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Visuals can be valuable tools for persuasion in briefs. Legal writers should use visuals as persuasive tools in their documents, and it’s already happening: In my survey of 133 lawyers, 70% said they frequently or sometimes use visuals in briefs. The survey targeted writers of persuasive documents at an initial-dispute stage: trials, administrative hearings, arbitrations, and others. This article displays a simple pie chart showing the answers to survey question 2: “In writing briefs or other persuasive documents, do you ever use visuals: graphics, images, charts, tables, illustrations, and so on? In part one of this series, I’ll discuss the…
Here are nine legal words and phrases we can do without. My books: Legal Writing Nerd: Be One, Plain Legal Writing: Do It This post is part of my effort to pull legal vocabulary into 2020. We certainly don’t need to sound as though we’re writing in 1908, let alone 1708. So here are a few legal words and phrases we can leave behind. comes now A lawyer once asked me to settle a debate at the office: “If there’s one plaintiff, it’s ‘COMES NOW Rodney Jackson, …’ But if there are two plaintiffs, shouldn’t it be ‘COME NOW Rodney…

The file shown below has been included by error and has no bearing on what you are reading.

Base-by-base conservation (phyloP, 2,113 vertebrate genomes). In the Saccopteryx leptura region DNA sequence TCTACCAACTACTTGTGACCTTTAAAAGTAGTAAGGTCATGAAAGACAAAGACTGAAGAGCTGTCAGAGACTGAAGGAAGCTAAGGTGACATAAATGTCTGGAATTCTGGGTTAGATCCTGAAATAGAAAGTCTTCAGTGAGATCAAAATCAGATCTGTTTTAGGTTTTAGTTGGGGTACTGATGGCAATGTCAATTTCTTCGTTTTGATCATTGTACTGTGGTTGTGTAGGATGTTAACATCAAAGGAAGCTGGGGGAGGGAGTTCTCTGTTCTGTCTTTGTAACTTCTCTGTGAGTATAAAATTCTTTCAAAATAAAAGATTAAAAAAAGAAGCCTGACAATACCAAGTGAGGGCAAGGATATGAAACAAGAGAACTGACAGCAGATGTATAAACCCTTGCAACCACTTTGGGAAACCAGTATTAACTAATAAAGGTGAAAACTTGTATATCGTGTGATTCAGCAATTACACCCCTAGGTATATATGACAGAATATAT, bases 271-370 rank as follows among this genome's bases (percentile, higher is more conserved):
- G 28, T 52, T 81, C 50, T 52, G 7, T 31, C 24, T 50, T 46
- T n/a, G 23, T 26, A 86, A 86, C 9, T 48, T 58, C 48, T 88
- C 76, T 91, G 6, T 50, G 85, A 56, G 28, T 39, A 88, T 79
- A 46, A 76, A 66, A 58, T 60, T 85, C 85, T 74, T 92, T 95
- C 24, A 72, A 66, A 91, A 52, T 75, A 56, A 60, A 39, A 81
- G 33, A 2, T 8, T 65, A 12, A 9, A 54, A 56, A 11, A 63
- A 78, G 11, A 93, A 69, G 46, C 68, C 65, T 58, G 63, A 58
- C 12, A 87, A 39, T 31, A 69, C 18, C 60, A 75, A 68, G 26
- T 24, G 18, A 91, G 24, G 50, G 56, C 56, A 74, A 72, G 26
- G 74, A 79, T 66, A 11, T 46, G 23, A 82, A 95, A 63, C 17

Some lawyers feel strongly about text justification. Here’s some background and recommendations. My books: Legal Writing Nerd: Be One, Plain Legal Writing: Do It For legal documents, some lawyers prefer left-justified text, also called “left-aligned” text. Left-justified text creates what’s called a ragged right margin. It looks like this: Left-justified, ragged right. Some legal writers prefer fully justified text. Fully justified text creates clean vertical margins on the left and right, and it’s standard in most books, magazines, and professional publications. It looks like this: Fully justified. Which is better? The question sparks passionate debates. In favor of left-justified…
Here are 4 missed opportunities for persuasion that I see in persuasive legal writing. In each situation, the substance is strong, but the placement isn’t. Because I’m focusing on placement—the location of key content within a paragraph—I’ve used nonsense text so you won’t be distracted or bored reading long paragraphs. Just focus on the green, highlighted text. 1. Missed chance: Relegating a forceful concept from a case to an explanatory parenthetical buried in mid-paragraph. In pretium lorem sed elit rutrum maximus. Nullam venenatis semper est, et luctus est aliquam at. Vestibulum tempor vitae neque et volutpat. Maecenas commodo laoreet nulla…
Part 4 of 4 My books: Legal Writing Nerd: Be One, Plain Legal Writing: Do It I recently heard a speaker criticize the following advice as “oversimplified”: “Write short sentences.” The speaker characterized it as “common writing advice.” I think this supposedly common advice is a straw target—a target that legal-writing teachers and experts don’t actually advise and that the speaker set up to be easily knocked down. Here’s the my own take. The best advice is to aim for an average sentence length in the low 20s. Here’s what experts say about average sentence length in legal writing:…